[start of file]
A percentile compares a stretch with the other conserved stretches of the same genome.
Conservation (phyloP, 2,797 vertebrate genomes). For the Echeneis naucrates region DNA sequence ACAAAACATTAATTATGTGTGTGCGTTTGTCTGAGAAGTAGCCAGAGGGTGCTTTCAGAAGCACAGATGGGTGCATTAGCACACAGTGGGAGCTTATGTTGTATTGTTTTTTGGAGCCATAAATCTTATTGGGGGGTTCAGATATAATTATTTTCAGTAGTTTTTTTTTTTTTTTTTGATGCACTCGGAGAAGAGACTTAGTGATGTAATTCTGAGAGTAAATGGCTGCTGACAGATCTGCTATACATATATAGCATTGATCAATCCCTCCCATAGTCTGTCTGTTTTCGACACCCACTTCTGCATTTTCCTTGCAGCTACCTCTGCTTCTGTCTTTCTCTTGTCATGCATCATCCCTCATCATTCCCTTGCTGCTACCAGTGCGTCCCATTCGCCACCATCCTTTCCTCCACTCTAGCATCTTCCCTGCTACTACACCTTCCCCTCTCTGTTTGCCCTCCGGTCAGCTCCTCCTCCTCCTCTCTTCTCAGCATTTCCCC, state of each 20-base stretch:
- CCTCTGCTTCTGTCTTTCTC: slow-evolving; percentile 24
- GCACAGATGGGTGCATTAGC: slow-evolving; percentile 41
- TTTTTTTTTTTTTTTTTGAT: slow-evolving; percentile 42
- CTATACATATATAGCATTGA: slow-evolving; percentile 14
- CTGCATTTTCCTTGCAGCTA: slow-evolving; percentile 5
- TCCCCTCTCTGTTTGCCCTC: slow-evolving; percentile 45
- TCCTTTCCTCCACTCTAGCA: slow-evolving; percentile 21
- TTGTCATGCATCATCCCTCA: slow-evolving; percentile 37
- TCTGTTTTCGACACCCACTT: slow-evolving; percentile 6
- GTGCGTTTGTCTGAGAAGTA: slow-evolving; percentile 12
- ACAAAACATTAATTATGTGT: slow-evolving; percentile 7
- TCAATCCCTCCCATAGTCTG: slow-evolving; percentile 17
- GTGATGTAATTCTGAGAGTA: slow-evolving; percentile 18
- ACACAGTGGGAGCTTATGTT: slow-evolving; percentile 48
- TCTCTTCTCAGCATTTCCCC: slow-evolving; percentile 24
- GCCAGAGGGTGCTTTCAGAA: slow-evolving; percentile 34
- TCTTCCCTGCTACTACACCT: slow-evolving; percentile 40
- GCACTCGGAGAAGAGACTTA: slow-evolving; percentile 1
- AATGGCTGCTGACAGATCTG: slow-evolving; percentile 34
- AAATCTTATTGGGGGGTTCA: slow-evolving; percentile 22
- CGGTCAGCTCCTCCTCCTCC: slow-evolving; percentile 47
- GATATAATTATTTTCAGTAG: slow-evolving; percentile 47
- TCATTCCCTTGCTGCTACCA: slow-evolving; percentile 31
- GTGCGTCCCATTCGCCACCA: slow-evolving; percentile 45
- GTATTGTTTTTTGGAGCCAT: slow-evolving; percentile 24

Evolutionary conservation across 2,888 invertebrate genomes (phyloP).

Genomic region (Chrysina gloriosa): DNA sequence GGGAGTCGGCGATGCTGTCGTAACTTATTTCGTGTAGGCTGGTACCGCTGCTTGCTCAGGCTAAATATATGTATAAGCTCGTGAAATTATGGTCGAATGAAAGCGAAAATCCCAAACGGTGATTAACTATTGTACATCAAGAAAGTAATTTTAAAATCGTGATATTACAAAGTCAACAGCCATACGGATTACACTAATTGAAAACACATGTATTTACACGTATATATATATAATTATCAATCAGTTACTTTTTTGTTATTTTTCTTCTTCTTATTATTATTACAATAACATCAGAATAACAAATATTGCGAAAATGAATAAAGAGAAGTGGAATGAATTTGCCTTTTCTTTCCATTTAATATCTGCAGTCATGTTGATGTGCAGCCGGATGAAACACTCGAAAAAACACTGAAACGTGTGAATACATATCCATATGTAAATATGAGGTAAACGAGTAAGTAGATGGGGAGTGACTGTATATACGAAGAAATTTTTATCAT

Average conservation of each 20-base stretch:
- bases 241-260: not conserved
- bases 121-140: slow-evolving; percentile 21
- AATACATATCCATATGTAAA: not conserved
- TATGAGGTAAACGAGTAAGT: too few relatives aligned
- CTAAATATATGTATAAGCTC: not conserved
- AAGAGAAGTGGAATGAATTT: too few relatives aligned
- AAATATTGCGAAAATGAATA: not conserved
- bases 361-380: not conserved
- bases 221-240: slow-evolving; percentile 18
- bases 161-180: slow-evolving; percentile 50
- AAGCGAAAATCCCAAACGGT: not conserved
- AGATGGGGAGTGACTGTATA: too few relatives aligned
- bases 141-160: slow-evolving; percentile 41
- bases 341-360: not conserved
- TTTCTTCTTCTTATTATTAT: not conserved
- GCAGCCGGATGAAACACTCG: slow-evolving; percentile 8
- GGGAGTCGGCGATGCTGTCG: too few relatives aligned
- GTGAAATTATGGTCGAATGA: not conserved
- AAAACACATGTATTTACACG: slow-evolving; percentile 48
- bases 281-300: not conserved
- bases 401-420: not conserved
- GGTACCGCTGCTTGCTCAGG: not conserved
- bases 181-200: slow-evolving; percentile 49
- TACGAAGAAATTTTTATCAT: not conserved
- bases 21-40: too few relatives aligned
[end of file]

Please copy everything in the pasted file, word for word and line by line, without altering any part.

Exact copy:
A percentile compares a stretch with the other conserved stretches of the same genome.
Conservation (phyloP, 2,797 vertebrate genomes). For the Echeneis naucrates region DNA sequence ACAAAACATTAATTATGTGTGTGCGTTTGTCTGAGAAGTAGCCAGAGGGTGCTTTCAGAAGCACAGATGGGTGCATTAGCACACAGTGGGAGCTTATGTTGTATTGTTTTTTGGAGCCATAAATCTTATTGGGGGGTTCAGATATAATTATTTTCAGTAGTTTTTTTTTTTTTTTTTGATGCACTCGGAGAAGAGACTTAGTGATGTAATTCTGAGAGTAAATGGCTGCTGACAGATCTGCTATACATATATAGCATTGATCAATCCCTCCCATAGTCTGTCTGTTTTCGACACCCACTTCTGCATTTTCCTTGCAGCTACCTCTGCTTCTGTCTTTCTCTTGTCATGCATCATCCCTCATCATTCCCTTGCTGCTACCAGTGCGTCCCATTCGCCACCATCCTTTCCTCCACTCTAGCATCTTCCCTGCTACTACACCTTCCCCTCTCTGTTTGCCCTCCGGTCAGCTCCTCCTCCTCCTCTCTTCTCAGCATTTCCCC, state of each 20-base stretch:
- CCTCTGCTTCTGTCTTTCTC: slow-evolving; percentile 24
- GCACAGATGGGTGCATTAGC: slow-evolving; percentile 41
- TTTTTTTTTTTTTTTTTGAT: slow-evolving; percentile 42
- CTATACATATATAGCATTGA: slow-evolving; percentile 14
- CTGCATTTTCCTTGCAGCTA: slow-evolving; percentile 5
- TCCCCTCTCTGTTTGCCCTC: slow-evolving; percentile 45
- TCCTTTCCTCCACTCTAGCA: slow-evolving; percentile 21
- TTGTCATGCATCATCCCTCA: slow-evolving; percentile 37
- TCTGTTTTCGACACCCACTT: slow-evolving; percentile 6
- GTGCGTTTGTCTGAGAAGTA: slow-evolving; percentile 12
- ACAAAACATTAATTATGTGT: slow-evolving; percentile 7
- TCAATCCCTCCCATAGTCTG: slow-evolving; percentile 17
- GTGATGTAATTCTGAGAGTA: slow-evolving; percentile 18
- ACACAGTGGGAGCTTATGTT: slow-evolving; percentile 48
- TCTCTTCTCAGCATTTCCCC: slow-evolving; percentile 24
- GCCAGAGGGTGCTTTCAGAA: slow-evolving; percentile 34
- TCTTCCCTGCTACTACACCT: slow-evolving; percentile 40
- GCACTCGGAGAAGAGACTTA: slow-evolving; percentile 1
- AATGGCTGCTGACAGATCTG: slow-evolving; percentile 34
- AAATCTTATTGGGGGGTTCA: slow-evolving; percentile 22
- CGGTCAGCTCCTCCTCCTCC: slow-evolving; percentile 47
- GATATAATTATTTTCAGTAG: slow-evolving; percentile 47
- TCATTCCCTTGCTGCTACCA: slow-evolving; percentile 31
- GTGCGTCCCATTCGCCACCA: slow-evolving; percentile 45
- GTATTGTTTTTTGGAGCCAT: slow-evolving; percentile 24

Evolutionary conservation across 2,888 invertebrate genomes (phyloP).

Genomic region (Chrysina gloriosa): DNA sequence GGGAGTCGGCGATGCTGTCGTAACTTATTTCGTGTAGGCTGGTACCGCTGCTTGCTCAGGCTAAATATATGTATAAGCTCGTGAAATTATGGTCGAATGAAAGCGAAAATCCCAAACGGTGATTAACTATTGTACATCAAGAAAGTAATTTTAAAATCGTGATATTACAAAGTCAACAGCCATACGGATTACACTAATTGAAAACACATGTATTTACACGTATATATATATAATTATCAATCAGTTACTTTTTTGTTATTTTTCTTCTTCTTATTATTATTACAATAACATCAGAATAACAAATATTGCGAAAATGAATAAAGAGAAGTGGAATGAATTTGCCTTTTCTTTCCATTTAATATCTGCAGTCATGTTGATGTGCAGCCGGATGAAACACTCGAAAAAACACTGAAACGTGTGAATACATATCCATATGTAAATATGAGGTAAACGAGTAAGTAGATGGGGAGTGACTGTATATACGAAGAAATTTTTATCAT

Average conservation of each 20-base stretch:
- bases 241-260: not conserved
- bases 121-140: slow-evolving; percentile 21
- AATACATATCCATATGTAAA: not conserved
- TATGAGGTAAACGAGTAAGT: too few relatives aligned
- CTAAATATATGTATAAGCTC: not conserved
- AAGAGAAGTGGAATGAATTT: too few relatives aligned
- AAATATTGCGAAAATGAATA: not conserved
- bases 361-380: not conserved
- bases 221-240: slow-evolving; percentile 18
- bases 161-180: slow-evolving; percentile 50
- AAGCGAAAATCCCAAACGGT: not conserved
- AGATGGGGAGTGACTGTATA: too few relatives aligned
- bases 141-160: slow-evolving; percentile 41
- bases 341-360: not conserved
- TTTCTTCTTCTTATTATTAT: not conserved
- GCAGCCGGATGAAACACTCG: slow-evolving; percentile 8
- GGGAGTCGGCGATGCTGTCG: too few relatives aligned
- GTGAAATTATGGTCGAATGA: not conserved
- AAAACACATGTATTTACACG: slow-evolving; percentile 48
- bases 281-300: not conserved
- bases 401-420: not conserved
- GGTACCGCTGCTTGCTCAGG: not conserved
- bases 181-200: slow-evolving; percentile 49
- TACGAAGAAATTTTTATCAT: not conserved
- bases 21-40: too few relatives aligned